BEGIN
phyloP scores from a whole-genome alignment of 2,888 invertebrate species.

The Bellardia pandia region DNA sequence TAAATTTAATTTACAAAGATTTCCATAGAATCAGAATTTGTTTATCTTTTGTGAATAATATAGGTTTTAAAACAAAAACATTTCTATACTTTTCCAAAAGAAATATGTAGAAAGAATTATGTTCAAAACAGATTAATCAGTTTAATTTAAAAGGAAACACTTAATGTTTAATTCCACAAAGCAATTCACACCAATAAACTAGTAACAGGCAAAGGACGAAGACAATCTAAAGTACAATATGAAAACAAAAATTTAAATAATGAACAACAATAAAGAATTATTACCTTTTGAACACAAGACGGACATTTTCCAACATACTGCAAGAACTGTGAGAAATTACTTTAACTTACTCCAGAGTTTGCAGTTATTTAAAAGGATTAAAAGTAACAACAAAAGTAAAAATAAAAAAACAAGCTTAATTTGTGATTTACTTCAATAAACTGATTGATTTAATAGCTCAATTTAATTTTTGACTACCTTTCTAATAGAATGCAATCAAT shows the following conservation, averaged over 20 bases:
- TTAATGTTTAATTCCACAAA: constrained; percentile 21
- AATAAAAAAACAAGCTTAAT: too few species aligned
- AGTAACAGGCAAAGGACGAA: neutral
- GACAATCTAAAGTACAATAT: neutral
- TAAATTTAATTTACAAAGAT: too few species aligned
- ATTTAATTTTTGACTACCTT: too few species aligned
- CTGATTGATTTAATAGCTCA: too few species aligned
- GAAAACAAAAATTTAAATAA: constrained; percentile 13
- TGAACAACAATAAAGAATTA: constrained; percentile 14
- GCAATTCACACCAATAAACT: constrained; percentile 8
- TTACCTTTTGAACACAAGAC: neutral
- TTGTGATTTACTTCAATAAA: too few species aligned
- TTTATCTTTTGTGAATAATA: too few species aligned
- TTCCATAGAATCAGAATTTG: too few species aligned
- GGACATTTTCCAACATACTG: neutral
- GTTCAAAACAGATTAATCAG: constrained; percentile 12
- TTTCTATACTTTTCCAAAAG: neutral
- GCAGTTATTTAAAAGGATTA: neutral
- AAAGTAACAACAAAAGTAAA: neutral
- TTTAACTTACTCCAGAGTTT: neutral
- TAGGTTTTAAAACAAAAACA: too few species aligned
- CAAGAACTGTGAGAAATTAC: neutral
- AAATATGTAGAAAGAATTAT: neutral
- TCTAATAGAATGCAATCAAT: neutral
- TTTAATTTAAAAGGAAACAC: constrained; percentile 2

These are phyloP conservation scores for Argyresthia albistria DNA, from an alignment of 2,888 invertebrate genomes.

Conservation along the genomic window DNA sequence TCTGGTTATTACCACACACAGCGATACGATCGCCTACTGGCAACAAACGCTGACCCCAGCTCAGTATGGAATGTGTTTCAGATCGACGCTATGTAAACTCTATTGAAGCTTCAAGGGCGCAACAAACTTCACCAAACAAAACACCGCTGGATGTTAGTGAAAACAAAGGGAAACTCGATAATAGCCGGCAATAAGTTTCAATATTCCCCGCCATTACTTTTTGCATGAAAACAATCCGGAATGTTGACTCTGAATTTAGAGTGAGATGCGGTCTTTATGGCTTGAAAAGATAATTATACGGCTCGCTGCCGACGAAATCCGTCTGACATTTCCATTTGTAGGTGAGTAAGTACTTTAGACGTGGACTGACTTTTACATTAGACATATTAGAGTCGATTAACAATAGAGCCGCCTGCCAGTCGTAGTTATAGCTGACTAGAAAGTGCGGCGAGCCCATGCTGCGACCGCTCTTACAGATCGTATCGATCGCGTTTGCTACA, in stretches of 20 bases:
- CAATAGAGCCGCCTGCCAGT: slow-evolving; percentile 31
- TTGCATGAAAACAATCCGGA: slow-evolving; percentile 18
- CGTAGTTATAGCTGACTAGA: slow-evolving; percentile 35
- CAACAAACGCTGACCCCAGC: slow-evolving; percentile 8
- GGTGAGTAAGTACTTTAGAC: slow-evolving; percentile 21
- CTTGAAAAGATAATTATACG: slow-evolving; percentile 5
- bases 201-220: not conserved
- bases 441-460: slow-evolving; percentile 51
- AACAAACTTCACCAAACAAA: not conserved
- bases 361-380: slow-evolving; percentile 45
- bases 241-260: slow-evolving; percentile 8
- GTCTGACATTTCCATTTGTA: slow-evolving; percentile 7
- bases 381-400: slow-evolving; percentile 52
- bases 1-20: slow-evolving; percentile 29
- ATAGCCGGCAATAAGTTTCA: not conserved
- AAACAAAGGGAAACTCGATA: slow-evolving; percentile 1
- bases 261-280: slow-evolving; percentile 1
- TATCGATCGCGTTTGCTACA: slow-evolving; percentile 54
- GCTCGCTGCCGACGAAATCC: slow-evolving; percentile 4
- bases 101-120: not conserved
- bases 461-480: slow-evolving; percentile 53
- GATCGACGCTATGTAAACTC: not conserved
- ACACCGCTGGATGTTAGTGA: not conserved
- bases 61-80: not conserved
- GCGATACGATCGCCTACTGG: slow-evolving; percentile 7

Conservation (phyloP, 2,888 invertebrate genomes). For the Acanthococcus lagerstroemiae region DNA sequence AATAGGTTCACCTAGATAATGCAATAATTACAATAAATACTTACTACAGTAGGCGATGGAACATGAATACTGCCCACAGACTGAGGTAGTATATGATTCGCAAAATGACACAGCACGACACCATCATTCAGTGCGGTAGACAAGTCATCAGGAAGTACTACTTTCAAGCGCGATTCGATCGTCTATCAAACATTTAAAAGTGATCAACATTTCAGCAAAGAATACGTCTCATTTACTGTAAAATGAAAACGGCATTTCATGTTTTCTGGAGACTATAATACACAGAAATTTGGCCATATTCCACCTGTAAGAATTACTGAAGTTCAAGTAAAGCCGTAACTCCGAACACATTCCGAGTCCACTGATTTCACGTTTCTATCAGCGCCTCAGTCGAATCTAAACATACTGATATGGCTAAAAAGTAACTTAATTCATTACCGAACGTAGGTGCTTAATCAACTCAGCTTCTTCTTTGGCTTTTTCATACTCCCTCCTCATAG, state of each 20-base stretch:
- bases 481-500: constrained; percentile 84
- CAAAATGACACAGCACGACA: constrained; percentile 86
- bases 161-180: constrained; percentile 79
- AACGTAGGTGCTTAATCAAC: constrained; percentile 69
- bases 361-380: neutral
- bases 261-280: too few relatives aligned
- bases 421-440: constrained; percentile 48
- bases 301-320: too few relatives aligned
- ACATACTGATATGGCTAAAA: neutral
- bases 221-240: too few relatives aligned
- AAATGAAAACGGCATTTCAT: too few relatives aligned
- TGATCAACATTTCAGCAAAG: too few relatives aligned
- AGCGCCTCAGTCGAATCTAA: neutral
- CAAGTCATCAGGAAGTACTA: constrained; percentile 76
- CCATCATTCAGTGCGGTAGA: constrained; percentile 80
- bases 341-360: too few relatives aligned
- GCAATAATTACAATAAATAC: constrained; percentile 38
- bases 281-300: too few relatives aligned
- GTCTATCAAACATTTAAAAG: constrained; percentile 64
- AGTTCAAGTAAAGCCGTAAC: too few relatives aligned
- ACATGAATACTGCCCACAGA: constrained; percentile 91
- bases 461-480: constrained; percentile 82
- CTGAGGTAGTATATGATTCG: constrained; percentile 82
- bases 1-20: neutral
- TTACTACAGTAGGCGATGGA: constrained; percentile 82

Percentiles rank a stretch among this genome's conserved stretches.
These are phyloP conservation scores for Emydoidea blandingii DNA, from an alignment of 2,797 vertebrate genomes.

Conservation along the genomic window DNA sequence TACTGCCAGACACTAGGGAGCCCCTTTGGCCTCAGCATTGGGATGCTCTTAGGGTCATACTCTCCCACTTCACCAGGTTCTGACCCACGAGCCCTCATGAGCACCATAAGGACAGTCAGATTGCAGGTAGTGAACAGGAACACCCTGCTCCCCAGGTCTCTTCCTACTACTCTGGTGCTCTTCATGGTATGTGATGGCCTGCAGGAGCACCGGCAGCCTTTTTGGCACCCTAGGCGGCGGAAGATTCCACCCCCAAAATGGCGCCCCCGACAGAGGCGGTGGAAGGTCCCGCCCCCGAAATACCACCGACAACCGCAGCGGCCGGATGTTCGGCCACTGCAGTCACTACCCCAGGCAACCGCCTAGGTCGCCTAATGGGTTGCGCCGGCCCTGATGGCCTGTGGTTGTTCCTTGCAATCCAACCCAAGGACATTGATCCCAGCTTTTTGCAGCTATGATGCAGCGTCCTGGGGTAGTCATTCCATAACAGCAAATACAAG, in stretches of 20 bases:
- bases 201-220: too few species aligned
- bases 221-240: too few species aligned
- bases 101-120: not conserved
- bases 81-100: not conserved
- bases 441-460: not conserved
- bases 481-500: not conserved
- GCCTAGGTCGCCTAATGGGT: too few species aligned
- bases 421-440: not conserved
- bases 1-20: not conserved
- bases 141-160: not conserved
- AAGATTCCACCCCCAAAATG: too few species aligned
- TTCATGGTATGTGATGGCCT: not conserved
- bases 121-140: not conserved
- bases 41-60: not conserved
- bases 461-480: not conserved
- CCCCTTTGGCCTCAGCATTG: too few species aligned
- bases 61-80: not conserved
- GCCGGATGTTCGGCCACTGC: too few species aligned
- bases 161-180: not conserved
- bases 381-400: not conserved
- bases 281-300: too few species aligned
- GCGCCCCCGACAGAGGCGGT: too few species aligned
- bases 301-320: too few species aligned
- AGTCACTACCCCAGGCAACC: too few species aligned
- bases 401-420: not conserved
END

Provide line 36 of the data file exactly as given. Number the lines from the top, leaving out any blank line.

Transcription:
- bases 201-220: not conserved